Cees Snoek is an expert on video and image recognition. A huge quantity of visual information, in the form of digital images and videos, is being created in the world today. One major challenge for artificial intelligence is to make all of this content accessible. This challenge is the primary objective of the Intelligent Sensory Information Systems Lab at the UvA, which Cees Snoek will head in his capacity as professor. Together with his group, he will focus on semantic image understanding, image and video search, and interactive image analysis. Snoek is also the head of the QUVA Lab, the joint research lab set up by Qualcomm and the UvA for research on deep learning and computer vision.
In addition to conducting and directing research, Snoek will teach Bachelor's and Master's students about artificial intelligence, focusing particularly on visual search engines and computer vision by learning.
Snoek has been affiliated with the UvA since 2001, where he has been an associate professor in Artificial Intelligence since 2013. He has been combining this role with his work as managing principal engineer at Qualcomm Research Europe since 2014. Snoek was the head of R&D at Euvision Technologies, an UvA spin-off company, from 2011 to 2014. During this time, he worked with fellow UvA professor Arnold Smeulders at the UvA Informatics Institute (Instituut voor Informatica) to lay the foundation of the Euvision applications. Among other things, Euvision developed Impala, the first app in the world to organise photos on smartphones automatically.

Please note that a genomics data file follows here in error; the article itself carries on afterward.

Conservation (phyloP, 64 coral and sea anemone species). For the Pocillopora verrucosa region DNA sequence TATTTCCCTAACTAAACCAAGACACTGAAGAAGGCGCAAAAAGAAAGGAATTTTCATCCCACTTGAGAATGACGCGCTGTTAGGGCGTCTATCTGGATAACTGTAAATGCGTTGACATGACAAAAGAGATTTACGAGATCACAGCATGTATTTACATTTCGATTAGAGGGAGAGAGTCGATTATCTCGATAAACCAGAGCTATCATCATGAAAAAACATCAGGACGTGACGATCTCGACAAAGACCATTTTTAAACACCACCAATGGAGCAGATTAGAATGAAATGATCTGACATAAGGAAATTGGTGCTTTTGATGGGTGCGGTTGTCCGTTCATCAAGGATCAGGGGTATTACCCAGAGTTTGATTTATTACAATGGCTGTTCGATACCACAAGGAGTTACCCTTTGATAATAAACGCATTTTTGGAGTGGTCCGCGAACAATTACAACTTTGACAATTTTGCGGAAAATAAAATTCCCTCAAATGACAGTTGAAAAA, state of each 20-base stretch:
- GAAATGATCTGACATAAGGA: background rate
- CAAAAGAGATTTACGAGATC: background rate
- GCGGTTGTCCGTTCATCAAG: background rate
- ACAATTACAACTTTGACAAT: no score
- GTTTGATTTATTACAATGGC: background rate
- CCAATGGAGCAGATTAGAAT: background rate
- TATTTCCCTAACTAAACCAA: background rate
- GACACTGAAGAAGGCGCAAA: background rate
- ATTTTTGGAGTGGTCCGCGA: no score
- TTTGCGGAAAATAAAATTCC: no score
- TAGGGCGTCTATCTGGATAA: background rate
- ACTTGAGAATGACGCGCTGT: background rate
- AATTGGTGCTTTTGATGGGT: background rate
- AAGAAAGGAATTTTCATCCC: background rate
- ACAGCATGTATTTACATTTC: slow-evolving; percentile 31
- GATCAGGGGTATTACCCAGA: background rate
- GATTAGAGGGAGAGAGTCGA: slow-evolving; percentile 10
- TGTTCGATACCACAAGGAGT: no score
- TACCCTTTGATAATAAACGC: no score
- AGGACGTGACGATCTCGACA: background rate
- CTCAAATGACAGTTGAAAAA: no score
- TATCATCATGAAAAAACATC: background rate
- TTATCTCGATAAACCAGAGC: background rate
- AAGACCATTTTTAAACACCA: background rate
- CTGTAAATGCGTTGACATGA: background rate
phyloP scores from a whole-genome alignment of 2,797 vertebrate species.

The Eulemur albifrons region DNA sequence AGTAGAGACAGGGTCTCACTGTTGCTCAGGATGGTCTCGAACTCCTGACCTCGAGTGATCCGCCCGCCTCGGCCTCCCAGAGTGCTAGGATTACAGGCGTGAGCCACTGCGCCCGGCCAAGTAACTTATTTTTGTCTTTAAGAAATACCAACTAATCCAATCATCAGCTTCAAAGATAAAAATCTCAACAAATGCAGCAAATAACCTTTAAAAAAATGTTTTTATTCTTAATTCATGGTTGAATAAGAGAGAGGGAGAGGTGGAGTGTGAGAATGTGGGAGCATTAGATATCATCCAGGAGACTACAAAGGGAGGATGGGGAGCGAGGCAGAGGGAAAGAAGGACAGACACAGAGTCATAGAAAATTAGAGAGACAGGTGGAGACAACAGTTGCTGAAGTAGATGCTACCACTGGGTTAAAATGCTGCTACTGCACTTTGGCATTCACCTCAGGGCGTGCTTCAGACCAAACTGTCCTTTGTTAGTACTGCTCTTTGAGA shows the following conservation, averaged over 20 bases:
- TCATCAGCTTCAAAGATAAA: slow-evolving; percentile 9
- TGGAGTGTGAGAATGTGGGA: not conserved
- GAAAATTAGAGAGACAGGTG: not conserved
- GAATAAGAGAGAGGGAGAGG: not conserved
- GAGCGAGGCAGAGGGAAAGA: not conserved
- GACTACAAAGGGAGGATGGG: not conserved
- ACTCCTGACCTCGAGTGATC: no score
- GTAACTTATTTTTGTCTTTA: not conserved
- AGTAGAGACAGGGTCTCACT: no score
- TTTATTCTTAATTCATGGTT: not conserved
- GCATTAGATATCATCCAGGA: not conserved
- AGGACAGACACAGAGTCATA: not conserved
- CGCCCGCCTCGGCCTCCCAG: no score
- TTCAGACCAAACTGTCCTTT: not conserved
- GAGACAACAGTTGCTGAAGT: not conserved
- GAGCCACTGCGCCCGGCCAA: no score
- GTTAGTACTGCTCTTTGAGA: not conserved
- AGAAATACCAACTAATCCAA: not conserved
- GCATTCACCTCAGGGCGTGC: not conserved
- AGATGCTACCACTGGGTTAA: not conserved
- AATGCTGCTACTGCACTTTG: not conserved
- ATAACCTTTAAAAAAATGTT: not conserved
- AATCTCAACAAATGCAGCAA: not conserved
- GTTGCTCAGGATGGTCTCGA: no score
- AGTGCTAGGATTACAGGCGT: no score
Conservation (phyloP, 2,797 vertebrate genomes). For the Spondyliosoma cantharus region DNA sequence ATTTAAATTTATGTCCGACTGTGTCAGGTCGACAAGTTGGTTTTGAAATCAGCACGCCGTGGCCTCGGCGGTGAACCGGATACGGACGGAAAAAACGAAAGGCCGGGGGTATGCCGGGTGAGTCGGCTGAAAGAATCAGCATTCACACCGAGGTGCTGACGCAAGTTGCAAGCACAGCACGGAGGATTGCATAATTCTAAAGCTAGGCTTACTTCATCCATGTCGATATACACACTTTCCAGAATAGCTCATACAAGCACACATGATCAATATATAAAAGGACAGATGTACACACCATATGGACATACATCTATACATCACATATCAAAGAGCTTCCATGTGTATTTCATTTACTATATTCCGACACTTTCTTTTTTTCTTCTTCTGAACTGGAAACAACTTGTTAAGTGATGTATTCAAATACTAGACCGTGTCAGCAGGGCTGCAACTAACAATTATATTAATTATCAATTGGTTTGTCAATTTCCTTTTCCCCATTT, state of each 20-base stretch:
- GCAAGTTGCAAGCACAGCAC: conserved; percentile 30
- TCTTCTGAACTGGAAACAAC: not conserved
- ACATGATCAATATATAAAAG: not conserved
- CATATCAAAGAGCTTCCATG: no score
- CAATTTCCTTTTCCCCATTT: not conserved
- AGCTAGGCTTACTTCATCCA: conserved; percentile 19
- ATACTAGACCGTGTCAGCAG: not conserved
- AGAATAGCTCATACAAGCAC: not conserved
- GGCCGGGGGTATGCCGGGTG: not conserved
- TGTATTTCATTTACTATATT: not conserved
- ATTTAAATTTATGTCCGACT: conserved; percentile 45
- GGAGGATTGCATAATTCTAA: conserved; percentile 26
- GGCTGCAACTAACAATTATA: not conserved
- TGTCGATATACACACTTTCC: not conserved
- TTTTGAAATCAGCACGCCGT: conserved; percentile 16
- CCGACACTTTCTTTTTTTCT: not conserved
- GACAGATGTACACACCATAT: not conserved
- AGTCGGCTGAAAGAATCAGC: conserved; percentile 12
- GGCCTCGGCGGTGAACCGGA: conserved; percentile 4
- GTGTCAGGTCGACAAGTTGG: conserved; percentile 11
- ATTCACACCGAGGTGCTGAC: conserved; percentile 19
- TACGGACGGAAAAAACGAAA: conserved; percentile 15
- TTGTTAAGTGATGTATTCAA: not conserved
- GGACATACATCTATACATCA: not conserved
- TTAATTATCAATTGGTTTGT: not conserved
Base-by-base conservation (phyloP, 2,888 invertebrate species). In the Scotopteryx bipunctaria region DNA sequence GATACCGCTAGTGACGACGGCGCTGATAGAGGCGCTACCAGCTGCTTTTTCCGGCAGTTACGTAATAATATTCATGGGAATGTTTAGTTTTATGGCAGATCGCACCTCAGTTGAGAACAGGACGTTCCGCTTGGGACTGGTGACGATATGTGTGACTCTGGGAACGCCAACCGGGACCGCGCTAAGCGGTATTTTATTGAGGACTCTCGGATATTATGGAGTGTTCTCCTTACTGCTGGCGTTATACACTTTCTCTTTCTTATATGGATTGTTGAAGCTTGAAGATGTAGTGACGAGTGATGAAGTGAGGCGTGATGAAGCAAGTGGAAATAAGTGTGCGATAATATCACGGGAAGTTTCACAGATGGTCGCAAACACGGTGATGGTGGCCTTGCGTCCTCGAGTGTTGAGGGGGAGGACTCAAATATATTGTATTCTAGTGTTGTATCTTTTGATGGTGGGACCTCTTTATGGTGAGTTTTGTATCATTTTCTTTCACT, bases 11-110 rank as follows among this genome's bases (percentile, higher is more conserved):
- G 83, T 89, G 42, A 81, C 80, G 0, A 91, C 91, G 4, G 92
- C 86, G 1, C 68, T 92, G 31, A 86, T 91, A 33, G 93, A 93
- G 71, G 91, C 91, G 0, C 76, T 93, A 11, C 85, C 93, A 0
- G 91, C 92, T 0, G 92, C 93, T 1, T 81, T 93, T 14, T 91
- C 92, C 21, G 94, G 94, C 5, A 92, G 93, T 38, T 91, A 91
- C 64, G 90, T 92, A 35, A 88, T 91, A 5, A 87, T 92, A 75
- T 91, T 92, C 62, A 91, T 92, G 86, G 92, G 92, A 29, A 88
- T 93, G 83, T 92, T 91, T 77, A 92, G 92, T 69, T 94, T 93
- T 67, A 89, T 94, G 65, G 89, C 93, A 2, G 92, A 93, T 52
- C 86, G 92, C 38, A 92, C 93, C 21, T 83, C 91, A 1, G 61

At the end of 2017, the American government awarded Snoek a grant of three million dollars to develop artificial intelligence which is capable of recognising, finding and understanding activities and objects in video images with high precision and speed.
In 2012, Snoek won the Dutch Prize for ICT Research, the youngest person ever who has won this prize to date. In the same year, he received a Vidi grant from the Netherlands Organisation for Scientific Research (NWO) for his research project entitled STORY: Searching for the Events Told by Video Content. In 2008, NWO had previously awarded him a Veni grant for his project called SEARCHER: Substituting Experts by Amateurs for Concept-Based Video Retrieval.
Snoek has published more than 200 peer-reviewed book chapters, articles in scientific journals and conference papers. He has previously been a guest researcher for the Computer Vision Group at the University of California (Berkeley, US) and the Informedia group at Carnegie Mellon University (Pittsburgh, US).